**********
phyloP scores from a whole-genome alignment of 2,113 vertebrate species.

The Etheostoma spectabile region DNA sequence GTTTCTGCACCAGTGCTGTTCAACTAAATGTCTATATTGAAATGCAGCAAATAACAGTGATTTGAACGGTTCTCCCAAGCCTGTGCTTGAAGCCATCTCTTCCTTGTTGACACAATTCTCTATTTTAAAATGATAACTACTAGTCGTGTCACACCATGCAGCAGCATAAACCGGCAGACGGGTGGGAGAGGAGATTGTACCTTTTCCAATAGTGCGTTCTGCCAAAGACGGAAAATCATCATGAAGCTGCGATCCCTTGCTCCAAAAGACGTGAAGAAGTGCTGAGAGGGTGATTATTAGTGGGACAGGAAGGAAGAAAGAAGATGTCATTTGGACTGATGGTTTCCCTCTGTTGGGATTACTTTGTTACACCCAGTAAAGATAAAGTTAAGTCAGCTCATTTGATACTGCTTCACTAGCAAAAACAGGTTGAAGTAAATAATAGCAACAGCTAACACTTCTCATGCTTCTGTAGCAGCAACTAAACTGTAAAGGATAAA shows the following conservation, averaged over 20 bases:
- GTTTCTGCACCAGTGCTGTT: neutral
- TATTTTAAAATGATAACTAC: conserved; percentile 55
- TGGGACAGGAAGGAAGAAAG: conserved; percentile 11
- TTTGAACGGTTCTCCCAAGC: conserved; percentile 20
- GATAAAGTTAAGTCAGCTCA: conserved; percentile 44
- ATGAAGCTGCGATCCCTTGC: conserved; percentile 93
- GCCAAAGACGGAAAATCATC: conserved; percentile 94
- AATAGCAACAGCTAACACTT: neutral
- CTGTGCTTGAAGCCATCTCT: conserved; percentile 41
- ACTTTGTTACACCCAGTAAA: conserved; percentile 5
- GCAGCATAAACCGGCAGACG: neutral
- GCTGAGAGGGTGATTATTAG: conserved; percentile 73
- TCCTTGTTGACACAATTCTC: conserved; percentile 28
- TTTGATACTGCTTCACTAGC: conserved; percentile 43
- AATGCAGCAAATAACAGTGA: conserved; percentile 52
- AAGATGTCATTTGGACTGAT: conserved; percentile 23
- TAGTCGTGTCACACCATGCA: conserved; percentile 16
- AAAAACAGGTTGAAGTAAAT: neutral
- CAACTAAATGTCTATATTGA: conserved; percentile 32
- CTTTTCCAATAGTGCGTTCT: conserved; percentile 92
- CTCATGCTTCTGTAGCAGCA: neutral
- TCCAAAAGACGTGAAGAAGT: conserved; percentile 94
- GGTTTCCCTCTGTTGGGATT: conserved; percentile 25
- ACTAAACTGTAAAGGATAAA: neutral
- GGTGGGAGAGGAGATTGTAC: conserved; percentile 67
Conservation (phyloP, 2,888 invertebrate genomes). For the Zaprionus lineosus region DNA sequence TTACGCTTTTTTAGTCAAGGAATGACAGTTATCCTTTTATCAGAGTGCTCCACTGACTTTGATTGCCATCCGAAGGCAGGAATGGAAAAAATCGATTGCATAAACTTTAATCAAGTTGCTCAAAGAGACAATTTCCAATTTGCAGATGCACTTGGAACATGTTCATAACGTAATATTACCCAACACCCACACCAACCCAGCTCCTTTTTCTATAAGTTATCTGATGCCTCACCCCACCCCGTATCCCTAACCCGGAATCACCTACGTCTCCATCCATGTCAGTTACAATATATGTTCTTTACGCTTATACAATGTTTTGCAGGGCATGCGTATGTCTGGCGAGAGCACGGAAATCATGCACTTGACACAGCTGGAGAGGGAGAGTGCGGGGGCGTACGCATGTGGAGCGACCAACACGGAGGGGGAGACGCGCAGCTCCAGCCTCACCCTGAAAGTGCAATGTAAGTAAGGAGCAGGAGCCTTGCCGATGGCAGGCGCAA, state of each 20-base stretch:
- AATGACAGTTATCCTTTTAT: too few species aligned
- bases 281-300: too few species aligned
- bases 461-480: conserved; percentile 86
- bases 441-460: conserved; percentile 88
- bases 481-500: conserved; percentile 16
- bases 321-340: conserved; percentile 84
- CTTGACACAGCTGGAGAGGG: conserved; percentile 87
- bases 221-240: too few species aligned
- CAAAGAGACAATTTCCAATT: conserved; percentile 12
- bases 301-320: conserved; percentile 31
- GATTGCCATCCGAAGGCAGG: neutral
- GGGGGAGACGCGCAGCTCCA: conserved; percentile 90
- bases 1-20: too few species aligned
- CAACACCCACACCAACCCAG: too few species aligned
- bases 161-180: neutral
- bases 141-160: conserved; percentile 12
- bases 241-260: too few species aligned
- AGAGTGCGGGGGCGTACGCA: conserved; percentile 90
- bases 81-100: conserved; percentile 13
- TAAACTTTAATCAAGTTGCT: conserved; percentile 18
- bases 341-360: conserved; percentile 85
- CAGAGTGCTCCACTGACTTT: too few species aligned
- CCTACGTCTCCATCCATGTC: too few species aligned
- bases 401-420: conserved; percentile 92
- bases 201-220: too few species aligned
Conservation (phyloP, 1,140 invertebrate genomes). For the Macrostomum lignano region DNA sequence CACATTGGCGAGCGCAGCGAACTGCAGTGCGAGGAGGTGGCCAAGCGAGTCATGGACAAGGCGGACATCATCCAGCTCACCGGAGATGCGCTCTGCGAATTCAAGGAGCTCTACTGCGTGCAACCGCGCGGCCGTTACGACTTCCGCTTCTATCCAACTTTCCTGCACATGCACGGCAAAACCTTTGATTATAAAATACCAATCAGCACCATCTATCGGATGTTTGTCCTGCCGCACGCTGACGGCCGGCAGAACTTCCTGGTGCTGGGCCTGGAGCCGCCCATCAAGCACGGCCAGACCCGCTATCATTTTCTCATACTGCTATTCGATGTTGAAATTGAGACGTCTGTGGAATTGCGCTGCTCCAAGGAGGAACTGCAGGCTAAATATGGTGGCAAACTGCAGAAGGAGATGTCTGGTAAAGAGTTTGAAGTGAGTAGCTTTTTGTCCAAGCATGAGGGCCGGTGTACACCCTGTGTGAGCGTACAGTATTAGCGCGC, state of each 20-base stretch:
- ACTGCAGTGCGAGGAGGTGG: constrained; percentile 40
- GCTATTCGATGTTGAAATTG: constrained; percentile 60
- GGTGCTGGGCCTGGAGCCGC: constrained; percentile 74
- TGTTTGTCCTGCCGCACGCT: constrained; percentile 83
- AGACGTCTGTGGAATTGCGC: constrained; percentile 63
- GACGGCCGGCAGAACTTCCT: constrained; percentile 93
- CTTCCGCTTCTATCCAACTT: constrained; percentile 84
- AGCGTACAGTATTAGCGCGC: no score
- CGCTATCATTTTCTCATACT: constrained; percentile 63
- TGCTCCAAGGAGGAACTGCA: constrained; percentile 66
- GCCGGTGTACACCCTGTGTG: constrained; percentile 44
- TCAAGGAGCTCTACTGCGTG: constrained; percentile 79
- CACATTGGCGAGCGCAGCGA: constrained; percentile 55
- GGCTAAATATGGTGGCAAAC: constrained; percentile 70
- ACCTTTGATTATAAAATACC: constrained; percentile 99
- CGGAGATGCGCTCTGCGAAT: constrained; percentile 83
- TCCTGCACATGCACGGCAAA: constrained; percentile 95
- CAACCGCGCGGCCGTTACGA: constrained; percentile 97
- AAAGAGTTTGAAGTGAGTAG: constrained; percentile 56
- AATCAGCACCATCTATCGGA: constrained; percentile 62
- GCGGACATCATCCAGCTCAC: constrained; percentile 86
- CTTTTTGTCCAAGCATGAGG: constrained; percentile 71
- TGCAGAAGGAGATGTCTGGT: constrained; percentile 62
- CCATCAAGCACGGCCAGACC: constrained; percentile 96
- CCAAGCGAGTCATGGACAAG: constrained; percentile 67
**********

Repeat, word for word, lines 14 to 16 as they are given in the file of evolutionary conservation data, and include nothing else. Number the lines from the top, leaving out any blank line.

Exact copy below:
- GCTGAGAGGGTGATTATTAG: conserved; percentile 73
- TCCTTGTTGACACAATTCTC: conserved; percentile 28
- TTTGATACTGCTTCACTAGC: conserved; percentile 43